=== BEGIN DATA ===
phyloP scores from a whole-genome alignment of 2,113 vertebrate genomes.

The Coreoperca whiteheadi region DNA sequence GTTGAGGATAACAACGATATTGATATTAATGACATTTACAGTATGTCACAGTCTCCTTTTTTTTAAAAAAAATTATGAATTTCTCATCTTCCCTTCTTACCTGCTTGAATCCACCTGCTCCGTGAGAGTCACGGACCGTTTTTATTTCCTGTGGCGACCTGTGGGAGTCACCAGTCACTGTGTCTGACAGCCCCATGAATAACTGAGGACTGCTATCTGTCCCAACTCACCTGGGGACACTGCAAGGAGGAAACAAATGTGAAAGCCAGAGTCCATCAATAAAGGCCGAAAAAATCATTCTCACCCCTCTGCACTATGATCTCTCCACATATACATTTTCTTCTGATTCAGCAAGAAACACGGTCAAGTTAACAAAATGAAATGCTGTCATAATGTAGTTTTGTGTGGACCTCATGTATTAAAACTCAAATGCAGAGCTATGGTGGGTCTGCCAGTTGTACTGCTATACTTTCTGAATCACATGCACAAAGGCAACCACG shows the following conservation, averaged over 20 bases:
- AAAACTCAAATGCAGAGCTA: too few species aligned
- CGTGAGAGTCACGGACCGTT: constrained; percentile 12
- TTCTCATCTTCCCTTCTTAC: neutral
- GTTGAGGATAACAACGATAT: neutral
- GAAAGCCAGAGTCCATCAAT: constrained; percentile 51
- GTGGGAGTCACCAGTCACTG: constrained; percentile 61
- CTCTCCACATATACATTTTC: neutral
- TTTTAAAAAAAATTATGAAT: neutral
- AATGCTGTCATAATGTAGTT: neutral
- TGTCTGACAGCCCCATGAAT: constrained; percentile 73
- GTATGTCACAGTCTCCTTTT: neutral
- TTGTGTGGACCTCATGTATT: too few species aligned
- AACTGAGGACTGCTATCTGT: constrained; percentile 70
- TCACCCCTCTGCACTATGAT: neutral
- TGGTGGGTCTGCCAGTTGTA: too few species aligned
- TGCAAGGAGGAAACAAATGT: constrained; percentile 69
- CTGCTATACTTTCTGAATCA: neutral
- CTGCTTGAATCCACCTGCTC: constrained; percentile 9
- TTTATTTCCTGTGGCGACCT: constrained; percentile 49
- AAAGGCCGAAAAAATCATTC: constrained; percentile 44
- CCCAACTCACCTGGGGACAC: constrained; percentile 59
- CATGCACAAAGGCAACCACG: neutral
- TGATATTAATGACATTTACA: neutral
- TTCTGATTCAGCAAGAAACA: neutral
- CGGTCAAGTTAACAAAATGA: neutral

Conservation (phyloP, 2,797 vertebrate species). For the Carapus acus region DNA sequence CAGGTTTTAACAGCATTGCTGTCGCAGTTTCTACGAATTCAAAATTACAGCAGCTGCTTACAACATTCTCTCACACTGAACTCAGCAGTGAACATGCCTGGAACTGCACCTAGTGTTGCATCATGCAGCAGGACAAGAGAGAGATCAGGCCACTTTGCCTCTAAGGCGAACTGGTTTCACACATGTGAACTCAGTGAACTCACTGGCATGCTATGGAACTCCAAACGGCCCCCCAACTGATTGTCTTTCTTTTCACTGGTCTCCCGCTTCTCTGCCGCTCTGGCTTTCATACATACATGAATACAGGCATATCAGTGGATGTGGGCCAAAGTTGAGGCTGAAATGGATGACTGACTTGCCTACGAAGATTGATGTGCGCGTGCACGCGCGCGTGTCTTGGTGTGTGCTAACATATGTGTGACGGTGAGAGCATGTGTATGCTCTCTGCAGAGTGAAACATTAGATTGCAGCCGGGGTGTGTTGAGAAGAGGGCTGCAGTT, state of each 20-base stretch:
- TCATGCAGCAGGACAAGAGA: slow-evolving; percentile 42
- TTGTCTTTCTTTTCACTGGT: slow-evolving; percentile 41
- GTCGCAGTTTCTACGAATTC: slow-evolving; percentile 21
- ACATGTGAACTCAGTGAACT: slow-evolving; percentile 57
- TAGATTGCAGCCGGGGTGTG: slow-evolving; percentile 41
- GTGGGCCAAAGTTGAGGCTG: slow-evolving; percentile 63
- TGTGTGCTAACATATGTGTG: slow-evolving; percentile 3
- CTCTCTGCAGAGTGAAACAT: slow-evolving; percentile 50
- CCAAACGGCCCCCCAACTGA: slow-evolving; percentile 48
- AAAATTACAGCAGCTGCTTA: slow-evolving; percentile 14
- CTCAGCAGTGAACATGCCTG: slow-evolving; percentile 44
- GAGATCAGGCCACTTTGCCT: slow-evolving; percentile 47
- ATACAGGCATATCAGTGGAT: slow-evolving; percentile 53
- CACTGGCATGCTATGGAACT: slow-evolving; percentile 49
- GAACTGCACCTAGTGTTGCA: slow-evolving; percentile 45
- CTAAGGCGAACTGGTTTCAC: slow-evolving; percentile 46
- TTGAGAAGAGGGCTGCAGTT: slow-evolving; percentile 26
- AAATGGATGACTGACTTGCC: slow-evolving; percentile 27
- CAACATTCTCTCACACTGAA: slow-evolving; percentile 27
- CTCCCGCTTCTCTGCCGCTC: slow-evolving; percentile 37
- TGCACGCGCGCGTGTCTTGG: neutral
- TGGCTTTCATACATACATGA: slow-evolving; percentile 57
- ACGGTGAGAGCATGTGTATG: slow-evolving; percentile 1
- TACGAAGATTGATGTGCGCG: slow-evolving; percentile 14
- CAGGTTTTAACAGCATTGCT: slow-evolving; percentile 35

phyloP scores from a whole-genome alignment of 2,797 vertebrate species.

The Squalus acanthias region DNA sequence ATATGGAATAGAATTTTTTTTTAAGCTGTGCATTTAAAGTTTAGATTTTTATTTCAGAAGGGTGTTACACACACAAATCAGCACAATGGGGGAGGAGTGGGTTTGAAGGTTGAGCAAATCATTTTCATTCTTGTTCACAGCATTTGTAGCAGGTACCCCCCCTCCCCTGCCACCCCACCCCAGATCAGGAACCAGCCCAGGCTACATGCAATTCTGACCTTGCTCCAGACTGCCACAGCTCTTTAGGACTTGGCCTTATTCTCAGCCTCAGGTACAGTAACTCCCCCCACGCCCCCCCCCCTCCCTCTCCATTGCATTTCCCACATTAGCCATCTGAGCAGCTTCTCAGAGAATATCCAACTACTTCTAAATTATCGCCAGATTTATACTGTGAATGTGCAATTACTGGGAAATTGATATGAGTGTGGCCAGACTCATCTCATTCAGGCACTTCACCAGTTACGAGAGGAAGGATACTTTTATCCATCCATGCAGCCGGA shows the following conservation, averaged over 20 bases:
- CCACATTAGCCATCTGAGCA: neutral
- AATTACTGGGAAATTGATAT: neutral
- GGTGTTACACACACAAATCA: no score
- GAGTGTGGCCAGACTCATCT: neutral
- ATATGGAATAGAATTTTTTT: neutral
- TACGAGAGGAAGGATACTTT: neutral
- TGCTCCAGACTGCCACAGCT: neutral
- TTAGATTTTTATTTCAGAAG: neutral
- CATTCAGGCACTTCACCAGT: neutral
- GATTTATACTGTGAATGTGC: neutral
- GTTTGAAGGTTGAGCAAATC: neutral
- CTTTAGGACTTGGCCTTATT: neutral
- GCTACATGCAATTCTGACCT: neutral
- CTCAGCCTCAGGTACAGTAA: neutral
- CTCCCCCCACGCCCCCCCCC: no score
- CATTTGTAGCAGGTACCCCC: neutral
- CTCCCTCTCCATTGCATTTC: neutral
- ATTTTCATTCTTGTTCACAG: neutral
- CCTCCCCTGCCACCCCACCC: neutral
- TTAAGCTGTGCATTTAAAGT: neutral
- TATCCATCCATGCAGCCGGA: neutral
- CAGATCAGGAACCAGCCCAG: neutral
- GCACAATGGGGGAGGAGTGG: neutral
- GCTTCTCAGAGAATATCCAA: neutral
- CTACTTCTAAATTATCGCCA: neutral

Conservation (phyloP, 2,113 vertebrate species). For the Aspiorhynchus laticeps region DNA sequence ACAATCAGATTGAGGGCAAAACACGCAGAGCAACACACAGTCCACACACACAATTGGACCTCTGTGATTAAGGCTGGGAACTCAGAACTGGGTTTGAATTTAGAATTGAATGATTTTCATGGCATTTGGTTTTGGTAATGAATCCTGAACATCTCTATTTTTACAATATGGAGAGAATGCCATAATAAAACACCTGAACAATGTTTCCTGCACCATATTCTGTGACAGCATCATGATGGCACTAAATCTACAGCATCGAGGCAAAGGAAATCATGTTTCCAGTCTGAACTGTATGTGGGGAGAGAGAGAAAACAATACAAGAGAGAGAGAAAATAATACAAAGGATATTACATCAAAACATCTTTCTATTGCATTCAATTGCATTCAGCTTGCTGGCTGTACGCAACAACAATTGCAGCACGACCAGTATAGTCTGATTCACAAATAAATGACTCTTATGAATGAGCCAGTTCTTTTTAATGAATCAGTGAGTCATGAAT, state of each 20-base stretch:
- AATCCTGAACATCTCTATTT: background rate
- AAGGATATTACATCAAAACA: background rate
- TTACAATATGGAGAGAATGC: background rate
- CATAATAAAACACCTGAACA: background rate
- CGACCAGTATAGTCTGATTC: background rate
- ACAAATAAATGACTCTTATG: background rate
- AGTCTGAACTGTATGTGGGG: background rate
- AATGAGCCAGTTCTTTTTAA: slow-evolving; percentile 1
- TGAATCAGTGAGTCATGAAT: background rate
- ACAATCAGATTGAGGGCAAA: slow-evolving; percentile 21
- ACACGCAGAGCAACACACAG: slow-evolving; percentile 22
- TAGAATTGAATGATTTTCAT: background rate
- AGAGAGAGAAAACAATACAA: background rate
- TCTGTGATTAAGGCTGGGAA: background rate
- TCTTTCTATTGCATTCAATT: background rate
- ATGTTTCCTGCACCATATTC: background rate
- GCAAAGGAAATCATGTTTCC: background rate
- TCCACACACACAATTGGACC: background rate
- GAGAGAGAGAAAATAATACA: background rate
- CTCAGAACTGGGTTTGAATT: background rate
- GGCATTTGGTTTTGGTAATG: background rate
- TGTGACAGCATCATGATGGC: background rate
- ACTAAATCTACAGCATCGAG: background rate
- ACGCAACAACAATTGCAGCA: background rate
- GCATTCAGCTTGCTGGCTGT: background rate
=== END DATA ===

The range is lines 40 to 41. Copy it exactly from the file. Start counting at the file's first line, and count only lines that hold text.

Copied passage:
- GAGATCAGGCCACTTTGCCT: slow-evolving; percentile 47
- ATACAGGCATATCAGTGGAT: slow-evolving; percentile 53